NAACP Week planned to celebrate 100th year

The week will include nights dedicated to love, poetry and change.

The MU chapter of the National Association for the Advancement of Colored People will hold a week's worth of events starting Sunday to celebrate the national organization's 100th anniversary.

MU NAACP will start the week, with an event "The Dream Lives On: Celebrating 100 Years of African-American Values," with a feast open to the public at which the group will reflect on the organization's accomplishments for race relations over the past century.

The next night will feature a discussion of economic status among African Americans and the importance of financial responsibility, especially during the recent economic downturn.

"100 Years of Change" will be a night of discussion about the N-word and its use among African Americans and also between African Americans and people from other races. The group will have one black speaker who uses the word in conversation, one who does not and is looking for a speaker of another race who uses the word to gain an understanding of why.

Freshman LySaundra Campbell, coordinator of the "100 Years of Voice" celebration, said she expects the night to include all types of poetry from a variety of topics, including the struggle for racial harmony. Campbell said poetry allows her and others to make their own impact on racial equality.

"There are so many people who wrote through their heart to strive for racial equality," Campbell said. "I can't do what Martin Luther King Jr. did, but that really speaks to me."

Thursday, the group will host an all day event across campus called "100 years of Blood, Sweat and Tears" to recognize the struggles of the civil rights movement and the work of the NAACP.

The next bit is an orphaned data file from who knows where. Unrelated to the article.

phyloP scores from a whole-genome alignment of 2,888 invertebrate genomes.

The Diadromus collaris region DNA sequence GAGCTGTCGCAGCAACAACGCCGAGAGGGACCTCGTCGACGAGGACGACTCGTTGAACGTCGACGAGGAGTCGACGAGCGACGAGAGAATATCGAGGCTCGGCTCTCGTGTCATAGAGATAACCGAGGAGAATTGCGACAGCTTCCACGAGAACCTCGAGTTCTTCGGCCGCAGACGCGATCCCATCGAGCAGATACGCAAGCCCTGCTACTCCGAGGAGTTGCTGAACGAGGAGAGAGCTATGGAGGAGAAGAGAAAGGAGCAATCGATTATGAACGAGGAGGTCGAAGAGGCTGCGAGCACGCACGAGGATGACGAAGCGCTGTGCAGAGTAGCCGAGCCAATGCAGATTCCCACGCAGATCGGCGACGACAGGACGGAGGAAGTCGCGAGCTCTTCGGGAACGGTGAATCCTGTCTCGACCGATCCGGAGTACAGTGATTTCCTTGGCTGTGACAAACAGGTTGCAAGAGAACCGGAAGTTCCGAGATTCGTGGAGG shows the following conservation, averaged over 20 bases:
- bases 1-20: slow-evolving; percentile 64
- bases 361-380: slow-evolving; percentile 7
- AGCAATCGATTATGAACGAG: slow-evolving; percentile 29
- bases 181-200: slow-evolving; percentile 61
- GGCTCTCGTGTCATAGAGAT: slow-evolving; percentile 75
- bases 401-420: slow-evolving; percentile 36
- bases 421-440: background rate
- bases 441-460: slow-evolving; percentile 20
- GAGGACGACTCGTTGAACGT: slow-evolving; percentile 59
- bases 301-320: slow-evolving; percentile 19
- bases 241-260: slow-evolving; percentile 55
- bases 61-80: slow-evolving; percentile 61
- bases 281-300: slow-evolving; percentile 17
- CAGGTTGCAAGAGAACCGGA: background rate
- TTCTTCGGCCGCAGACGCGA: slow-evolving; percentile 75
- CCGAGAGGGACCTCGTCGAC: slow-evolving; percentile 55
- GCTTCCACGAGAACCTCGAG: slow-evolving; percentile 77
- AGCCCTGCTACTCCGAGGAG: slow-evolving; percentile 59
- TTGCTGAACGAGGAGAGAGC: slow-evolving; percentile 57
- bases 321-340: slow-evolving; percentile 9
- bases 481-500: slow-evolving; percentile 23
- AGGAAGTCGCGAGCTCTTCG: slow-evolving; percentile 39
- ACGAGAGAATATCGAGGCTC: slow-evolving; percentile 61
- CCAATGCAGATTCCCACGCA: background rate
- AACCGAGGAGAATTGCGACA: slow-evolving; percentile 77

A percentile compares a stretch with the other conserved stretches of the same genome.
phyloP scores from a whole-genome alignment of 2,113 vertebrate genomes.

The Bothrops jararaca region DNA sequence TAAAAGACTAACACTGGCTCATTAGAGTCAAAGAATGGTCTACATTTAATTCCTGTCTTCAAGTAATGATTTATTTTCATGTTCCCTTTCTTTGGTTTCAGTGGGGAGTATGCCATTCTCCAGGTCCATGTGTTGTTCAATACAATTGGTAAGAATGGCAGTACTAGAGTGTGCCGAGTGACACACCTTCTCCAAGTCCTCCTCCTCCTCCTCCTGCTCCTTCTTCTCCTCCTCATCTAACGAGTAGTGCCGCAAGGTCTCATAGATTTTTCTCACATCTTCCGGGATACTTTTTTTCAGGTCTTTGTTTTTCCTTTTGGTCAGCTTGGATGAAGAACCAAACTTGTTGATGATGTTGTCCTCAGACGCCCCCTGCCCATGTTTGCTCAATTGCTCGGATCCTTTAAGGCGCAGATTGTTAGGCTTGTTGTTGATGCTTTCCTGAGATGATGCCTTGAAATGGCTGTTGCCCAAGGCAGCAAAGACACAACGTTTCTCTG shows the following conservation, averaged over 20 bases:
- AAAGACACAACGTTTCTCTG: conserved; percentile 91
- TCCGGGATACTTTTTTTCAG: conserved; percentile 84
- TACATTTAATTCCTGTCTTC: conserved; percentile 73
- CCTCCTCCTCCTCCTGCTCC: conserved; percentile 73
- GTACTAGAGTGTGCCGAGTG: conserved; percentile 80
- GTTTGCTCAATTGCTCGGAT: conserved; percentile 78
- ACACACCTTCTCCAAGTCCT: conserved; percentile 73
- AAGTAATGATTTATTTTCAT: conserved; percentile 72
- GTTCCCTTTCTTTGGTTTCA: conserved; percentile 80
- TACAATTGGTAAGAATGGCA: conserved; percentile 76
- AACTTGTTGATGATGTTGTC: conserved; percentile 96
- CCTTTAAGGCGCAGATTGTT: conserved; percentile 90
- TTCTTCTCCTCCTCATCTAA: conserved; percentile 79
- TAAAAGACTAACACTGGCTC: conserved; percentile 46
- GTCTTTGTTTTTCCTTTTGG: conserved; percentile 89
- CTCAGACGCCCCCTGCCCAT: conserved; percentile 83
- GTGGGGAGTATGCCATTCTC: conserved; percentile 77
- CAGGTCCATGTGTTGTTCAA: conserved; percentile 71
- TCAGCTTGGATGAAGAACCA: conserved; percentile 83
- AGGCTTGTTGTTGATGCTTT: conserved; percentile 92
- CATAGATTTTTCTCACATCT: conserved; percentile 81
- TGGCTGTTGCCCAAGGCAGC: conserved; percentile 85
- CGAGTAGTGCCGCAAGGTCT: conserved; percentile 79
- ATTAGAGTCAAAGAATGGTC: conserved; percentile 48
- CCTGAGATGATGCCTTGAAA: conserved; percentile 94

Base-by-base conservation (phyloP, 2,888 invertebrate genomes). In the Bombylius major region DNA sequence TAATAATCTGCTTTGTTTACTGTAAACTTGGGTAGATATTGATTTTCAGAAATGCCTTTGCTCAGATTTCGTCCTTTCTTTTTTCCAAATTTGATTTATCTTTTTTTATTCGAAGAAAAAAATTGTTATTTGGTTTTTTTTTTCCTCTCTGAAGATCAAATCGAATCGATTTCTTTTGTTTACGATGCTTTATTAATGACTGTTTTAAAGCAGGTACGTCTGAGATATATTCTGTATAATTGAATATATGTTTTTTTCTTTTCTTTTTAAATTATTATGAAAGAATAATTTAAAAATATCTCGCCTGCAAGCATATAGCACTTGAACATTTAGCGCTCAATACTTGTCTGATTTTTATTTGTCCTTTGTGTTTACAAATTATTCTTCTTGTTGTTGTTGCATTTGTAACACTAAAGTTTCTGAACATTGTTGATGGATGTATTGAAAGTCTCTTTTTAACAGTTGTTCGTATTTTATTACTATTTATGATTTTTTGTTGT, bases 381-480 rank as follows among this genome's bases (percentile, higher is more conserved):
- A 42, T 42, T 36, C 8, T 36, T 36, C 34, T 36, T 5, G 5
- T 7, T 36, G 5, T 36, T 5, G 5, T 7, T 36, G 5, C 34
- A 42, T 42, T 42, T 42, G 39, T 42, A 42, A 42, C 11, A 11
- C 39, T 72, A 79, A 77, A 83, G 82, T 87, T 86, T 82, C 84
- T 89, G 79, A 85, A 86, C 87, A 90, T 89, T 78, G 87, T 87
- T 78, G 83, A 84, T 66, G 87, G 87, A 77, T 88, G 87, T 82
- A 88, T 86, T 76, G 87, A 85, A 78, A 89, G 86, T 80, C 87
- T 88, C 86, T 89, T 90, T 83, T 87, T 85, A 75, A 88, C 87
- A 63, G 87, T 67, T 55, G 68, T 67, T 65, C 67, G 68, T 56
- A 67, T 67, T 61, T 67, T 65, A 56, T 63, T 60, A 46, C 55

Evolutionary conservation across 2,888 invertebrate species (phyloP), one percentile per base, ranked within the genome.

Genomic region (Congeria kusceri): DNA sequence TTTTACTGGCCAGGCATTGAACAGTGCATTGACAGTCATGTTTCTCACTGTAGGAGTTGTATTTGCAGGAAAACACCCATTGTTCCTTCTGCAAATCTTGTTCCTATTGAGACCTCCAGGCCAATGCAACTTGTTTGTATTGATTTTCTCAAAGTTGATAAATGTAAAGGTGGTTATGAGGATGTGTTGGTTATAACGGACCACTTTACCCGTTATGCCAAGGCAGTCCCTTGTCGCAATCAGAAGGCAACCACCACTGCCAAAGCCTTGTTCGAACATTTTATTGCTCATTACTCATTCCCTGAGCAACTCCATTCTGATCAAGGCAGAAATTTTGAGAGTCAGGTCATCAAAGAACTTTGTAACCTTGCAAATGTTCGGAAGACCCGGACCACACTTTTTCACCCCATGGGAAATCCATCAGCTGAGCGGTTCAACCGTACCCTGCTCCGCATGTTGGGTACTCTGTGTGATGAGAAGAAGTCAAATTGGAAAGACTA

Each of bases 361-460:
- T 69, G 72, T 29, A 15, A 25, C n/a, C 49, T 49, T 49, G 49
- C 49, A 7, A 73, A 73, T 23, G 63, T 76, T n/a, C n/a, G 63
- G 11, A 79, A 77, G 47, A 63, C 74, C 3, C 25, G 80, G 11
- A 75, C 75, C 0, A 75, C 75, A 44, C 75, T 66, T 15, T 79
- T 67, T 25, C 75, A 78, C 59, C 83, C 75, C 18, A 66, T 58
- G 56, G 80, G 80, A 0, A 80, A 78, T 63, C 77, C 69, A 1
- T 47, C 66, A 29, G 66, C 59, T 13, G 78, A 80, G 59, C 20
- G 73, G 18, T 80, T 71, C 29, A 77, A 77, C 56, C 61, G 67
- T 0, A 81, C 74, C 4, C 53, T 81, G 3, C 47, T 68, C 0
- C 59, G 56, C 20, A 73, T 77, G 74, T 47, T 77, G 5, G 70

Freshman Marcedes LeGrone, coordinator for the "100 Years of Love" night on Feb. 13 said the early Valentine's Day celebration will be a chance for members to come together and celebrate the empowerment of love in forging racial harmony.

"It's just supposed to be a social night where everyone can reflect on the love and history of the civil rights movement," LeGrone said.

LeGrone said attendees will play two games that night. In one, called the Couples Game, boyfriends and girlfriends will ask their partners questions about each other to see how much they really know. She said others will play the dating game, in which a girl asks questions of three boys on a panel to see which she likes the most.

The events finish Saturday Feb. 14 with "100 Years of Community Empowerment," a day of community service meant to show how a community effort can combine to increase the ability to bring changes, like racial equality.

All of the events will reflect on the history of the NAACP. The Baltimore-based organization was started in 1905 with a meeting of 32 African American people who met to discuss challenges facing their community, like disenfranchisement due to poll taxes in the South. Harvard scholar W.E.B DuBois hosted the meeting on the Canadian side of Niagara Falls because U.S. hotels were segregated at the time.

The group went on to fight Jim Crow laws through litigation, also fighting to pass legislation to desegregate public and professional schools.

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